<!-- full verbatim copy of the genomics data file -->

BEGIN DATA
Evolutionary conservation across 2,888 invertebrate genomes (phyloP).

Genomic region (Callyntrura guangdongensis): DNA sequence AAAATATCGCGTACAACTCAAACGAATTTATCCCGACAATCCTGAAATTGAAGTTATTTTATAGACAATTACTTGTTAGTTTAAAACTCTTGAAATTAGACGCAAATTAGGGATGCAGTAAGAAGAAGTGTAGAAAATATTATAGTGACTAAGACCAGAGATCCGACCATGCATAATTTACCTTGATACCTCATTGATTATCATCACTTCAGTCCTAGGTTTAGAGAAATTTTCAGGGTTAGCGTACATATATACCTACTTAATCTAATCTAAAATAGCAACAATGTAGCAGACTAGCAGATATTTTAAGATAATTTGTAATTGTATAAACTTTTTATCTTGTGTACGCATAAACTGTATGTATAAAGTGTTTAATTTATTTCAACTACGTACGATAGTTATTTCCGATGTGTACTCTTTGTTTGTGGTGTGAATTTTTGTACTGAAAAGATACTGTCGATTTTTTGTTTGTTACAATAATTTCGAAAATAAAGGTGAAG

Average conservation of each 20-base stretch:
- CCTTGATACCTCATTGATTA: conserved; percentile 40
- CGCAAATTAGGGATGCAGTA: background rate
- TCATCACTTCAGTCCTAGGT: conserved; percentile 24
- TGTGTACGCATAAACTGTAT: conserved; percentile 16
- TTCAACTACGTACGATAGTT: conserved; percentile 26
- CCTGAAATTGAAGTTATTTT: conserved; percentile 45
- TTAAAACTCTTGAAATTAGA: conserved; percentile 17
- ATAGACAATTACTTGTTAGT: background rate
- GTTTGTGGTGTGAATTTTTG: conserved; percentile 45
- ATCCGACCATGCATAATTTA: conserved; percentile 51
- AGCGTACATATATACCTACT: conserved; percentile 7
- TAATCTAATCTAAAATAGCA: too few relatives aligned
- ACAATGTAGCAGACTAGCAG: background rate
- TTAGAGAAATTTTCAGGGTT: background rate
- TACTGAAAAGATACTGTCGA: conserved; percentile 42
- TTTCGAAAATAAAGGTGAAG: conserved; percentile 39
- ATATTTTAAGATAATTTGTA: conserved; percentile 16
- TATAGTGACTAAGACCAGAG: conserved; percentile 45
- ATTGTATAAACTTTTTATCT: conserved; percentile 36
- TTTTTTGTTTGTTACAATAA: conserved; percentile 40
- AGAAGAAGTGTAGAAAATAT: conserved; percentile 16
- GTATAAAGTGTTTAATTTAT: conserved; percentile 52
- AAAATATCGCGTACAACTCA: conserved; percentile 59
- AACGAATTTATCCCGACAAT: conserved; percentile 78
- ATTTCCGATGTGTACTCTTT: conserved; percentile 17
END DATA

Evolutionary conservation across 2,888 invertebrate genomes (phyloP).

Genomic region (Callyntrura guangdongensis): DNA sequence AAAATATCGCGTACAACTCAAACGAATTTATCCCGACAATCCTGAAATTGAAGTTATTTTATAGACAATTACTTGTTAGTTTAAAACTCTTGAAATTAGACGCAAATTAGGGATGCAGTAAGAAGAAGTGTAGAAAATATTATAGTGACTAAGACCAGAGATCCGACCATGCATAATTTACCTTGATACCTCATTGATTATCATCACTTCAGTCCTAGGTTTAGAGAAATTTTCAGGGTTAGCGTACATATATACCTACTTAATCTAATCTAAAATAGCAACAATGTAGCAGACTAGCAGATATTTTAAGATAATTTGTAATTGTATAAACTTTTTATCTTGTGTACGCATAAACTGTATGTATAAAGTGTTTAATTTATTTCAACTACGTACGATAGTTATTTCCGATGTGTACTCTTTGTTTGTGGTGTGAATTTTTGTACTGAAAAGATACTGTCGATTTTTTGTTTGTTACAATAATTTCGAAAATAAAGGTGAAG

Average conservation of each 20-base stretch:
- CCTTGATACCTCATTGATTA: conserved; percentile 40
- CGCAAATTAGGGATGCAGTA: background rate
- TCATCACTTCAGTCCTAGGT: conserved; percentile 24
- TGTGTACGCATAAACTGTAT: conserved; percentile 16
- TTCAACTACGTACGATAGTT: conserved; percentile 26
- CCTGAAATTGAAGTTATTTT: conserved; percentile 45
- TTAAAACTCTTGAAATTAGA: conserved; percentile 17
- ATAGACAATTACTTGTTAGT: background rate
- GTTTGTGGTGTGAATTTTTG: conserved; percentile 45
- ATCCGACCATGCATAATTTA: conserved; percentile 51
- AGCGTACATATATACCTACT: conserved; percentile 7
- TAATCTAATCTAAAATAGCA: too few relatives aligned
- ACAATGTAGCAGACTAGCAG: background rate
- TTAGAGAAATTTTCAGGGTT: background rate
- TACTGAAAAGATACTGTCGA: conserved; percentile 42
- TTTCGAAAATAAAGGTGAAG: conserved; percentile 39
- ATATTTTAAGATAATTTGTA: conserved; percentile 16
- TATAGTGACTAAGACCAGAG: conserved; percentile 45
- ATTGTATAAACTTTTTATCT: conserved; percentile 36
- TTTTTTGTTTGTTACAATAA: conserved; percentile 40
- AGAAGAAGTGTAGAAAATAT: conserved; percentile 16
- GTATAAAGTGTTTAATTTAT: conserved; percentile 52
- AAAATATCGCGTACAACTCA: conserved; percentile 59
- AACGAATTTATCCCGACAAT: conserved; percentile 78
- ATTTCCGATGTGTACTCTTT: conserved; percentile 17